The Harmless People
Elizabeth Marshall Thomas
A study of primitive people which, for beauty of...style and concept, would be hard to match." -- The New York Times Book Review
In the 1950s Elizabeth Marshall Thomas became one of the first Westerners to live with the Bushmen of the Kalahari desert in Botswana and South-West Africa. Her account of these nomadic hunter-gatherers, whose way of life had remained unchanged for thousands of years, is a ground-breaking work of anthropology, remarkable not only for its scholarship but for its novelistic grasp of character. On the basis of field trips in the 1980s, Thomas has now updated her book to show what happened to the Bushmen as the tide of industrial civilization -- with its flotsam of property rights, wage labor, and alcohol -- swept over them. The result is a powerful, elegiac look at an endangered culture as well as a provocative critique of our own.
"The charm of this book is that the author can so truly convey the strangeness of the desert life in which we perceive human traits as familiar as our own....The Harmless People is a model of exposition: the style very simple and precise, perfectly suited to the neat, even fastidious activities of a people who must make their world out of next to nothing."
-- The Atlantic
Cataloging-in-Publication Data Thomas, Elizabeth Marshall, 1931– The harmless people / by Elizabeth Marshall Thomas.—Rev., with a new epilogue, 2nd Vintage Books ed. p. cm. eISBN: 978-0-307-77295-4 1. San (African people) I. Title. DT764.B8T4 1989 968.83′004961—dc20 89-40157 v3.1 To Stephen CONTENTS Cover Title Page Copyright Dedication Genealogy Map Author’s Note ONE The Desert TWO The Road THREE The Bushmen FOUR The Fire
away from their delicate, fragile, almost invisible community. In a short time we heard a rustle in the veld, and a young woman who seemed to be in her early twenties stepped from the bushes. She was, Ukwane said, Gai’s wife, and on her hip she carried a baby, a naked three-year-old who looked at us from his wide eyes fearlessly, then, realizing that we were strangers, buried his face in his mother’s arm. His mother stroked him calmly and came toward us smiling and nodding her head graciously,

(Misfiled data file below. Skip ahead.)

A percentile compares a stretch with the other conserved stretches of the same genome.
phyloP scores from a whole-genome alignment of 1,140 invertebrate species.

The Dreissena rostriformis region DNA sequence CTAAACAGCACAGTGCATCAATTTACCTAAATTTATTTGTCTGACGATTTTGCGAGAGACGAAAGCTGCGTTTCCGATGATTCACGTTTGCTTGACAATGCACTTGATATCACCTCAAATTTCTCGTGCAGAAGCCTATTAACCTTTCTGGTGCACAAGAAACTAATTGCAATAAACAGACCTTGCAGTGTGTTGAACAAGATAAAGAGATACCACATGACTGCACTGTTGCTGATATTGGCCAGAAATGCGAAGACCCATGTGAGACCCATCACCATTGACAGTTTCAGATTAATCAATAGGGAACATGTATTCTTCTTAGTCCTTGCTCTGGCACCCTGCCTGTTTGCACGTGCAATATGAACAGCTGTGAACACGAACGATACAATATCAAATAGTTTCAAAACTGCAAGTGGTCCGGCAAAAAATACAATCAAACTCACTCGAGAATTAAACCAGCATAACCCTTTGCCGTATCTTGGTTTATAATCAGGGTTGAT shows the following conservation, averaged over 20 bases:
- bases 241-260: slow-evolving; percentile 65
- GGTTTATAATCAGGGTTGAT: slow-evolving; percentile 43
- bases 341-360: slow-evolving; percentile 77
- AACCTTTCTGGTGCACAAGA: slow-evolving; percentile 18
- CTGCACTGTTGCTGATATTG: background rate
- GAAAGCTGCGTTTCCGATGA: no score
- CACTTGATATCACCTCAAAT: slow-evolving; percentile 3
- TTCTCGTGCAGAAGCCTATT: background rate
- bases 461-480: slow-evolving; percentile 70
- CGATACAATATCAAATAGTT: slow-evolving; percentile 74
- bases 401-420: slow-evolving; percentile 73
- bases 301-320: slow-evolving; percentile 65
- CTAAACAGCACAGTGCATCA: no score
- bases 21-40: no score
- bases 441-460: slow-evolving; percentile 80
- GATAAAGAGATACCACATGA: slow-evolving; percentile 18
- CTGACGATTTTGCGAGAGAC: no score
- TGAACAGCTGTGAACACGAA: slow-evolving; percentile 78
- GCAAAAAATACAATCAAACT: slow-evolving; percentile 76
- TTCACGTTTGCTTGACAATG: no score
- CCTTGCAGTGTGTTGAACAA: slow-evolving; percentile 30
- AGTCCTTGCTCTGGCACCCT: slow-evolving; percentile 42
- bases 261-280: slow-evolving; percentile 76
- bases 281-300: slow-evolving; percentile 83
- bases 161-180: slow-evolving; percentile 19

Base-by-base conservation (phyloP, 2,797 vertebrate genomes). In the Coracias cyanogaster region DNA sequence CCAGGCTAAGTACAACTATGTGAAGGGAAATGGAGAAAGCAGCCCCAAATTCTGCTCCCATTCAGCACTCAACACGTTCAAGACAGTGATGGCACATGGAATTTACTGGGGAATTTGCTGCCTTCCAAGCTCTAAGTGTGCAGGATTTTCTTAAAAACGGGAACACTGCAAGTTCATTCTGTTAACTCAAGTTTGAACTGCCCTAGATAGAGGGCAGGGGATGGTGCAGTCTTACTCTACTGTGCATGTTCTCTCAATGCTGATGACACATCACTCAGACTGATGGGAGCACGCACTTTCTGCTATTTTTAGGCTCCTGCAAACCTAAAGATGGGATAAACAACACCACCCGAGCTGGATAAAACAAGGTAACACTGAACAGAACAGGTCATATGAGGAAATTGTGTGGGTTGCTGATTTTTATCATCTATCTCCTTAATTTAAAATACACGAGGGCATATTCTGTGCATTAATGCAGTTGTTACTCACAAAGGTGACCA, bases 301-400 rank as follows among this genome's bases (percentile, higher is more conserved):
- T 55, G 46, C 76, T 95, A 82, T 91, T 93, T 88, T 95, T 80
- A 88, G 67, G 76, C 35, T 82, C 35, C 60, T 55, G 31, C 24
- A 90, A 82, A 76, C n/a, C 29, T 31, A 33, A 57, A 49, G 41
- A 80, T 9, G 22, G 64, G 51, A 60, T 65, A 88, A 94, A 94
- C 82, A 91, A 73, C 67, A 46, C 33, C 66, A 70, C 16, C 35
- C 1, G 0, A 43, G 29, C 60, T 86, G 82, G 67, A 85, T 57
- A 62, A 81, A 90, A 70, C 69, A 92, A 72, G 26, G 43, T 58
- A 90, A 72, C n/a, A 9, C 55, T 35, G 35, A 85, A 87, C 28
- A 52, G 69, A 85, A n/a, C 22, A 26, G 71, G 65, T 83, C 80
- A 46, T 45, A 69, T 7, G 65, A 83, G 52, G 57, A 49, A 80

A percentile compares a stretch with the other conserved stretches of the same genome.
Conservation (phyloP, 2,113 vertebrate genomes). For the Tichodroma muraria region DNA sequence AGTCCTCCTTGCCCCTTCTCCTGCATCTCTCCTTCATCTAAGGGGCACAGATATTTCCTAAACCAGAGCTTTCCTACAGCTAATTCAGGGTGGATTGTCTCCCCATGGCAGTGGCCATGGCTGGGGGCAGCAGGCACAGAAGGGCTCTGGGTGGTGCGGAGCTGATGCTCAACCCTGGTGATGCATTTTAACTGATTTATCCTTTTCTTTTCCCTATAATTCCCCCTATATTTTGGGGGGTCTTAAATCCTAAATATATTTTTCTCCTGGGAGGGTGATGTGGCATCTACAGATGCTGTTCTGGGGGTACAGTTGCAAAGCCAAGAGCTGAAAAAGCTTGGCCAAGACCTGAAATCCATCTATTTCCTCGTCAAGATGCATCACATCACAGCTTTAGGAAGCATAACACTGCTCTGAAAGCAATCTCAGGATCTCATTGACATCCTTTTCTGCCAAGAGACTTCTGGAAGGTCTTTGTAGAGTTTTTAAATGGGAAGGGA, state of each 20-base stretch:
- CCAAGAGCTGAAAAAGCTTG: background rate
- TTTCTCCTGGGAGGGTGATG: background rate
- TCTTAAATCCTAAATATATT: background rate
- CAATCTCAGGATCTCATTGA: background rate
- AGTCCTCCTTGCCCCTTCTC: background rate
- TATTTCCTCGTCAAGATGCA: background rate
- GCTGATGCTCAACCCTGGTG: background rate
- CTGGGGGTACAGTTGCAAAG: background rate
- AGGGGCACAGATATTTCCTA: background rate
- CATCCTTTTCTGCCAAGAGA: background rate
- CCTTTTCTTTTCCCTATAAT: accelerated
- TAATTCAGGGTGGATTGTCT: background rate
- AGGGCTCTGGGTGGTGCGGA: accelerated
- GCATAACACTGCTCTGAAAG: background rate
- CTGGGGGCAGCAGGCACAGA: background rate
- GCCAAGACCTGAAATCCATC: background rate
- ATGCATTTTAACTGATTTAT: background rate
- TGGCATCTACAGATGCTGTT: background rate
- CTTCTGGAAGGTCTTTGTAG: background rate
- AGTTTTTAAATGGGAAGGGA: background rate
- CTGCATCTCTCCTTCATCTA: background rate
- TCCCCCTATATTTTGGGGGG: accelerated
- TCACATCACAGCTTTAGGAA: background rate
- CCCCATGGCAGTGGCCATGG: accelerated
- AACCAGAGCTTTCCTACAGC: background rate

We heard his slow footsteps as he tested the earth carefully, then a grunt as he was scorched again. It made him cross, for he walked in a huge half-circle around us with a growl running steadily in his throat. I had thought that the Bushmen were asleep, but they had also heard him and they laughed. Now and then, during the night, the burned trees crashed around us, and as our fiery wall moved slowly away, the rising smoke was gray in its yellow light, the stars were all obscured. – – – Before
cannot say for certain that it was exactly the same. Gai laid it across his thumbnail and tapped it gently, mixing the insides. Then he twisted off the head, squeezed the body, forced the paste inside onto the shaft of his arrow, and smeared it evenly with his straw. Gikwe Bushmen do not have to use a binding fluid, for their bone arrows hold the poison very well. After the foreshaft was coated evenly all around with the poison of several grubs, Gai dried the arrow by the fire, then coated the
and left Short Kwi to rest, and during the evening the children and young people were talking happily, but all the adults in all the werfs were too depressed and sad. Finally, one by one, the men went back again to Short Kwi, who by now had rallied and was sitting up, surely having been through the worst of it the night before, and talked to him about the antelopes he had killed and about the time he killed a wildebeest, an eland, and a wild pig all in one day. It has been said that Bushmen